Cornelius was based in Caesaria, and God was at work even there, even in him, of all people. One day he had a dream. An angel came to him telling him to seek out Peter, who was visiting a friend down the coast about 35 miles in the town of Joppa. Cornelius sent 2 of his servants and one of his soldiers, a man in whom God was also at work, to go and get Peter, asking him to come for a visit. The road between Caesaria and Joppa would be traveled several years later when the Roman army under General Vespasian conquered this hotbed of rebellion, which proved to be the beginning of the end for Israel, leading eventually to the destruction of Jerusalem.

The soldier sent by Cornelius, however, came seeking the prince of peace. Meanwhile, in Joppa, Peter himself had a dream. In it a large tablecloth descended from heaven full of all sorts of food that Jews were not supposed to eat, according to the Law of Moses. In this lunchtime vision, a voice from heaven told Peter to eat it. To Peter, the dream must have seemed a nightmare. Peter was no fool, though he had done some pretty stupid things in his life, just like the rest of us. This dream was not just about cuisine. When he turned up his nose 3 times at the same request, it wasnít a matter of saying "I donít like that" to supper without even trying a bite, like my 4 year old does.

No, living by the law of Moses, even its somewhat strange culinary instructions, was what set Godís people apart from everyone else. To step over the line and eat what others did would be to become indistinguishable from everyone else. Once that line is crossed, youíve accommodated to the morals of the day, whatever is currently in vogue. "You are what you eat," is no mindless motto. Perhaps better stated, "you are who you eat with." That was really the issue for Peter, as it became clear to him very soon.

"If God says itís okay, itís okay," a voice told him as the dream ended. As Peter puzzled over it all, trying to catch up with what on earth God was doing, he heard some men at the entryway asking for him. Something within him, Godís Spirit, told Peter to go with these strangers. He invited them in and listened to their story of Corneliusí dream, and their request for him to come with them to Caesaria. Had you been Peter, what would you have done? Remember, Peter doesnít belong up on some pedestal, like (to give Websterís definition of a hero) some "mythological or legendary figure of divine descent endowed with great strength or ability." Peter was no Hercules. Now, a case could be made for the "divine descent" and "endowed with great strength or ability" part, but such could be said of anyone who seeks to follow Jesus Christ - not just Peter - even you or I, even as we are constantly trying to catch up to where God wants us to be.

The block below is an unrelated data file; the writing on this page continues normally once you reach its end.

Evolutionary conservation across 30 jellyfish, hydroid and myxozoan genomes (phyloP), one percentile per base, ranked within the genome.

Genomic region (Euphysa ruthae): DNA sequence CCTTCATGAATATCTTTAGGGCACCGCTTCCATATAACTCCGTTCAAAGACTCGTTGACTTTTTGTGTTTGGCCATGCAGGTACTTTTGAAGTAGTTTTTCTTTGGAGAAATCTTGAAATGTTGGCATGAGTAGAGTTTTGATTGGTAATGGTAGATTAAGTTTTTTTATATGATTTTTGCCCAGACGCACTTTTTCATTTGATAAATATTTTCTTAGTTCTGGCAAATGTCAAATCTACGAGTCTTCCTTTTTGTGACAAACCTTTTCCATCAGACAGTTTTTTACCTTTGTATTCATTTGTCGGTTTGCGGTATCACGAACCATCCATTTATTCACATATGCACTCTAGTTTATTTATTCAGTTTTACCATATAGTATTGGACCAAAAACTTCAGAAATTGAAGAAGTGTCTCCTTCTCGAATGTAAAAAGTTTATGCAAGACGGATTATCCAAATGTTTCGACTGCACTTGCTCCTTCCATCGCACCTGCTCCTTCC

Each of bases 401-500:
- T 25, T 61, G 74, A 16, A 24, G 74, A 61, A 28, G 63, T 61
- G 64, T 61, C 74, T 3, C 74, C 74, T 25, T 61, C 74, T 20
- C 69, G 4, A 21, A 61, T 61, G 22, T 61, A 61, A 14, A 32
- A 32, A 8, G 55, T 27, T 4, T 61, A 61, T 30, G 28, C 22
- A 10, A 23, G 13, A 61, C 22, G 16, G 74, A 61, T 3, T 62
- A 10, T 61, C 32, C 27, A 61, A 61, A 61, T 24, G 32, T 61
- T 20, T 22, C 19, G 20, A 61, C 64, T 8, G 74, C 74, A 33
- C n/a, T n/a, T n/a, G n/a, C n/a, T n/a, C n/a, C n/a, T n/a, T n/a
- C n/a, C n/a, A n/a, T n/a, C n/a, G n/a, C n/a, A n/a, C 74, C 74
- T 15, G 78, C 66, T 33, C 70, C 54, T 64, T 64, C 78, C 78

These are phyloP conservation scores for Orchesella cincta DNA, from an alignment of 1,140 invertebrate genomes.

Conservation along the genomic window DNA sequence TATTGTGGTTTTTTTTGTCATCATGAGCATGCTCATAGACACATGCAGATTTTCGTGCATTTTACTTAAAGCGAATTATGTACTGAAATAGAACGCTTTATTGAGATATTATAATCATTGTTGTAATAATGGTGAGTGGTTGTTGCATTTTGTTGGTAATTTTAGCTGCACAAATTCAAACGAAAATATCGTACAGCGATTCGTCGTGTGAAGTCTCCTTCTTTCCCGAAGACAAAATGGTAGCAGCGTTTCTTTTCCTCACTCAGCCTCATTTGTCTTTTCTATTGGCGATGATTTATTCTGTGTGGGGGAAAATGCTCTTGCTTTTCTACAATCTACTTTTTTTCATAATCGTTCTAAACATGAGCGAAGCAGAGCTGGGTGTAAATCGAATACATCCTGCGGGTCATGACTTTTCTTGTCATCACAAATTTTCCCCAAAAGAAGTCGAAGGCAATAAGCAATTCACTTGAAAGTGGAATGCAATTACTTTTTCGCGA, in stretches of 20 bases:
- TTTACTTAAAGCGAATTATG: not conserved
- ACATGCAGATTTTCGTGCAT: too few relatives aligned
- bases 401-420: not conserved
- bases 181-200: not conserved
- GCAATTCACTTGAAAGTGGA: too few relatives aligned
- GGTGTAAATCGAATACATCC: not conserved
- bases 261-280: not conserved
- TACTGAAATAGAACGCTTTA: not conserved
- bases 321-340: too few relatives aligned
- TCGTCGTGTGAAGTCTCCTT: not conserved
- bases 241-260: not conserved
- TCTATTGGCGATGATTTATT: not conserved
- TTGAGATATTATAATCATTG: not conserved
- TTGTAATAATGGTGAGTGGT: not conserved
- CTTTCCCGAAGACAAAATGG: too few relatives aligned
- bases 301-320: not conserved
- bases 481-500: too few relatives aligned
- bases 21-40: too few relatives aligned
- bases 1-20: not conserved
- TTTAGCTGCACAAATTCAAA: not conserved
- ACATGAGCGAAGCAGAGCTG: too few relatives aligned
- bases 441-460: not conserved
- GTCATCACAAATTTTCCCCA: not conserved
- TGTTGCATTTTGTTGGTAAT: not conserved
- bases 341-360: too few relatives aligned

What would you have done had you had been Peter? Would you have gone? The ground was shaking beneath his feet as he made up his mind. "Where will all this end up? What is God doing here?" Such are faith questions, things we need to be pondering much more than we do. Faith is a question mark as much as it is an exclamation point. William Willimon writes that "Faith, when it comes down to it, is our often breathless attempt to keep up with the redemptive activity of God, to keep asking ourselves, "What is God doing, where on earth is God going now?" Did you hear that, those of you who, like me, feel always behind, who seem to live in the "catch up" mode? Our life in Christ is lived on that very territory, only itís redeemed ground.

The good news is that, like Peter and Cornelius, weíre not the main characters in the story of our lives. This episode in the Acts of the Apostles is not about the heroic escapades of the early believers as much as itís about the Acts of God, who is always on the move whether we perceive his work or not. Make no mistake. We play a significant role in it all, just like Peter and Cornelius. However, it doesnít all depend upon us. Weíll never, in this life, catch up to where God wants us to be, but thatís okay. The fun comes in the catching-up.